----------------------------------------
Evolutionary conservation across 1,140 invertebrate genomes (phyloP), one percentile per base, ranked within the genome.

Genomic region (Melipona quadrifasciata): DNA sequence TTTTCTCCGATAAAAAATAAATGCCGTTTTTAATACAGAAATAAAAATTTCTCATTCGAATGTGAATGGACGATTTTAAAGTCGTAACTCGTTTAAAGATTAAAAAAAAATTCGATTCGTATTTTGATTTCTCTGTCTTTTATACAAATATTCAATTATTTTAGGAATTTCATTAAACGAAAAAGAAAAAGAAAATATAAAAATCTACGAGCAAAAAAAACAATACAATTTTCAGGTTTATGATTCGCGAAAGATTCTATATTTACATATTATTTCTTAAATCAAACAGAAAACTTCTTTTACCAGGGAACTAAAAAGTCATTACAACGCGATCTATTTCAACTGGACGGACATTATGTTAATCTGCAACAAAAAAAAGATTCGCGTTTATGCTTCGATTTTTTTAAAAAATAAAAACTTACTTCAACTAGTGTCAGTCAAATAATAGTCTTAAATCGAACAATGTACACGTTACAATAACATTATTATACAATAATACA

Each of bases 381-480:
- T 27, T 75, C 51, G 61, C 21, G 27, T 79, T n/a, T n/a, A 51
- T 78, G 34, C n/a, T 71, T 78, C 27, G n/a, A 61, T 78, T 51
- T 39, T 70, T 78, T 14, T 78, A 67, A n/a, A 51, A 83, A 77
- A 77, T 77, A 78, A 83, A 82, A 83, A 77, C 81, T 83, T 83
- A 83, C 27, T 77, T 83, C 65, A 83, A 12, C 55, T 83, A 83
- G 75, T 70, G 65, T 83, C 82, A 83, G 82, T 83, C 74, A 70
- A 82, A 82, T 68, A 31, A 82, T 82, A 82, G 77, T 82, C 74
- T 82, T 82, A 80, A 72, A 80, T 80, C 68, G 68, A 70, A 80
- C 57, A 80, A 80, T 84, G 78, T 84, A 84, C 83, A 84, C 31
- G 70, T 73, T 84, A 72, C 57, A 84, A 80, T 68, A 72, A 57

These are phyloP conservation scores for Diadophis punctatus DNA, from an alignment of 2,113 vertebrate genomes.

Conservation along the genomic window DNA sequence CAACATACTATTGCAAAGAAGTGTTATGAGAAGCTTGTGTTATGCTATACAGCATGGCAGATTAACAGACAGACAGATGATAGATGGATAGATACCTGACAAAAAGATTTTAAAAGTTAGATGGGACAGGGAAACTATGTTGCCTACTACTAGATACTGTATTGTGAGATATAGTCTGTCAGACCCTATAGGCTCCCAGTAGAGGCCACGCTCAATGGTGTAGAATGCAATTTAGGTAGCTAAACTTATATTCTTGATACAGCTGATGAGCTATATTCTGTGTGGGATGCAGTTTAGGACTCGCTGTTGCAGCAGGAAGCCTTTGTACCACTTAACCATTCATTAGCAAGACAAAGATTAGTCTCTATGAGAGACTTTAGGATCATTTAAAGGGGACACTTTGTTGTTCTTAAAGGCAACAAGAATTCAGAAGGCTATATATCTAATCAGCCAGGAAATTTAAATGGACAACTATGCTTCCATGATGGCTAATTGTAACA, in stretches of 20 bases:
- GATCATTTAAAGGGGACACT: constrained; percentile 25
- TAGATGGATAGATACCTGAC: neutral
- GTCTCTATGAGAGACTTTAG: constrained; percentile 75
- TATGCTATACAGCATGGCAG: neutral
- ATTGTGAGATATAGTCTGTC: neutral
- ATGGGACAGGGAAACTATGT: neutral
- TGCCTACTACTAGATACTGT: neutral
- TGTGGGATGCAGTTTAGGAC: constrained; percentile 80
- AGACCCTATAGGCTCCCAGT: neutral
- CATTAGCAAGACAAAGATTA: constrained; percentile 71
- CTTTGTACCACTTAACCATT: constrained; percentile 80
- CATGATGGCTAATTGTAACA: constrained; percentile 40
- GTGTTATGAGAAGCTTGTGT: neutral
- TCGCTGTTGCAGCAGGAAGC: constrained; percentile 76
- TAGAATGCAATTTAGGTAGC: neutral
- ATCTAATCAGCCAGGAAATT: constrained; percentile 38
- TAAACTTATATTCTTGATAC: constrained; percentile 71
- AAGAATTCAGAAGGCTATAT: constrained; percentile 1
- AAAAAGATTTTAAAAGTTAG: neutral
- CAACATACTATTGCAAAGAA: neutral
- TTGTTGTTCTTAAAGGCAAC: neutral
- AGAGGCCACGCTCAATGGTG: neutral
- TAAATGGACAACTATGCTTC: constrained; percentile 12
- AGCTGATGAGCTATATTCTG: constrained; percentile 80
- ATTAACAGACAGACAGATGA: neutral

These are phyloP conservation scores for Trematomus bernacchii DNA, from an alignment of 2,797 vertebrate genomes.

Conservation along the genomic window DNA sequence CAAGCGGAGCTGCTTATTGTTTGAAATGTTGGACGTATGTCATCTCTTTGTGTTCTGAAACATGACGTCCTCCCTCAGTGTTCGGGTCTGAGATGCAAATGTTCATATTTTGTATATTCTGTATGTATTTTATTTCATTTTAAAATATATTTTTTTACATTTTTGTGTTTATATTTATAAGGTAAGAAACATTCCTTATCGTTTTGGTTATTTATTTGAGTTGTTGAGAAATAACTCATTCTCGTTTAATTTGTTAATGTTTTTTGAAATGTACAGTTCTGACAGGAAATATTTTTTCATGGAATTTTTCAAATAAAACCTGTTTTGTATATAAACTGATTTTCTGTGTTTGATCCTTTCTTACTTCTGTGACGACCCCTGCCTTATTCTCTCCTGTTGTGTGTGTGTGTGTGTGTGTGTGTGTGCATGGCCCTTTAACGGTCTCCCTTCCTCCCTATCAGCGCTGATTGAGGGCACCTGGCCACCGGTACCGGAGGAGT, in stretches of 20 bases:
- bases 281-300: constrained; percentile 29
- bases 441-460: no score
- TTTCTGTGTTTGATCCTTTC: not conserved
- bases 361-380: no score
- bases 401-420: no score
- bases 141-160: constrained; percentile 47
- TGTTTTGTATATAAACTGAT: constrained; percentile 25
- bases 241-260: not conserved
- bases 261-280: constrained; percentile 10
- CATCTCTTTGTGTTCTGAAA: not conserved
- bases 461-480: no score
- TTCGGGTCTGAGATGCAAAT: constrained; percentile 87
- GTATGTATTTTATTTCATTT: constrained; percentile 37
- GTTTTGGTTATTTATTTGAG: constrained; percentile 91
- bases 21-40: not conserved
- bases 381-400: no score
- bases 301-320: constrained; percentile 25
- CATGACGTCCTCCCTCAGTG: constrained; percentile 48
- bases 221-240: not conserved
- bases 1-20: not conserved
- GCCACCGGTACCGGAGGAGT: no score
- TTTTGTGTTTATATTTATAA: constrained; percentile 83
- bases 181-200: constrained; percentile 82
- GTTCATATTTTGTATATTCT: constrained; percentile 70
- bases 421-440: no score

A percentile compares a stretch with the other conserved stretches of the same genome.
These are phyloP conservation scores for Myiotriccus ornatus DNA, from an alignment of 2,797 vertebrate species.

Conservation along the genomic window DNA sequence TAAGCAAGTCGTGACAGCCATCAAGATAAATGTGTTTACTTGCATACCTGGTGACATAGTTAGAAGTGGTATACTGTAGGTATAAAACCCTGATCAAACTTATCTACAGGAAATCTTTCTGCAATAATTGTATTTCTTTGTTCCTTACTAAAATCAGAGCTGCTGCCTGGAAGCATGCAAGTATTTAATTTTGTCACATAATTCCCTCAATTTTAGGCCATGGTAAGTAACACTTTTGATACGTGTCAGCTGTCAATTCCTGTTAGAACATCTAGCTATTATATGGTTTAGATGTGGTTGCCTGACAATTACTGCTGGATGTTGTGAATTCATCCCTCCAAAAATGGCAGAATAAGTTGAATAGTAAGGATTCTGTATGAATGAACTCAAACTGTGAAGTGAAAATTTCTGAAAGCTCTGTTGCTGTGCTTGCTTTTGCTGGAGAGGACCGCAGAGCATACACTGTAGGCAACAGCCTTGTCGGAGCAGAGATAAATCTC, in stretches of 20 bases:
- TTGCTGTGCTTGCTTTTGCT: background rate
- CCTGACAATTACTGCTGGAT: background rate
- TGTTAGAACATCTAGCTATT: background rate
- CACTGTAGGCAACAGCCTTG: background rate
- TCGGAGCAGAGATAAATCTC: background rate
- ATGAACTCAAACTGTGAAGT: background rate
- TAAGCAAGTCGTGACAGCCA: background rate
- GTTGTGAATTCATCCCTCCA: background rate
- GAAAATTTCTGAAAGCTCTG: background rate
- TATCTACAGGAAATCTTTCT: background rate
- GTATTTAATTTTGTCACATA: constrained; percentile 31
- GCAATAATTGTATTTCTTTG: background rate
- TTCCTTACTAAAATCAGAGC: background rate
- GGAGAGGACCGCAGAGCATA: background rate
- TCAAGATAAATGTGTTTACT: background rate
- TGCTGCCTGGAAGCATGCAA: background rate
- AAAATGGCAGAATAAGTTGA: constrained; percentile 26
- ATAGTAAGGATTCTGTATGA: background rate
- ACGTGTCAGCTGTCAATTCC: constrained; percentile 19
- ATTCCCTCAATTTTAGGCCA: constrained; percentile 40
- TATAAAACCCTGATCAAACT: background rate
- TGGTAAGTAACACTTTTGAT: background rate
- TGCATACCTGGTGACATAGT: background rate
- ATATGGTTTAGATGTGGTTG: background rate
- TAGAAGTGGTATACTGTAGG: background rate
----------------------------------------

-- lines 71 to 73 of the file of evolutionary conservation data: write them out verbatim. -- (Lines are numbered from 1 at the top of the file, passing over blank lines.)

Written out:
- TTGCTGTGCTTGCTTTTGCT: background rate
- CCTGACAATTACTGCTGGAT: background rate
- TGTTAGAACATCTAGCTATT: background rate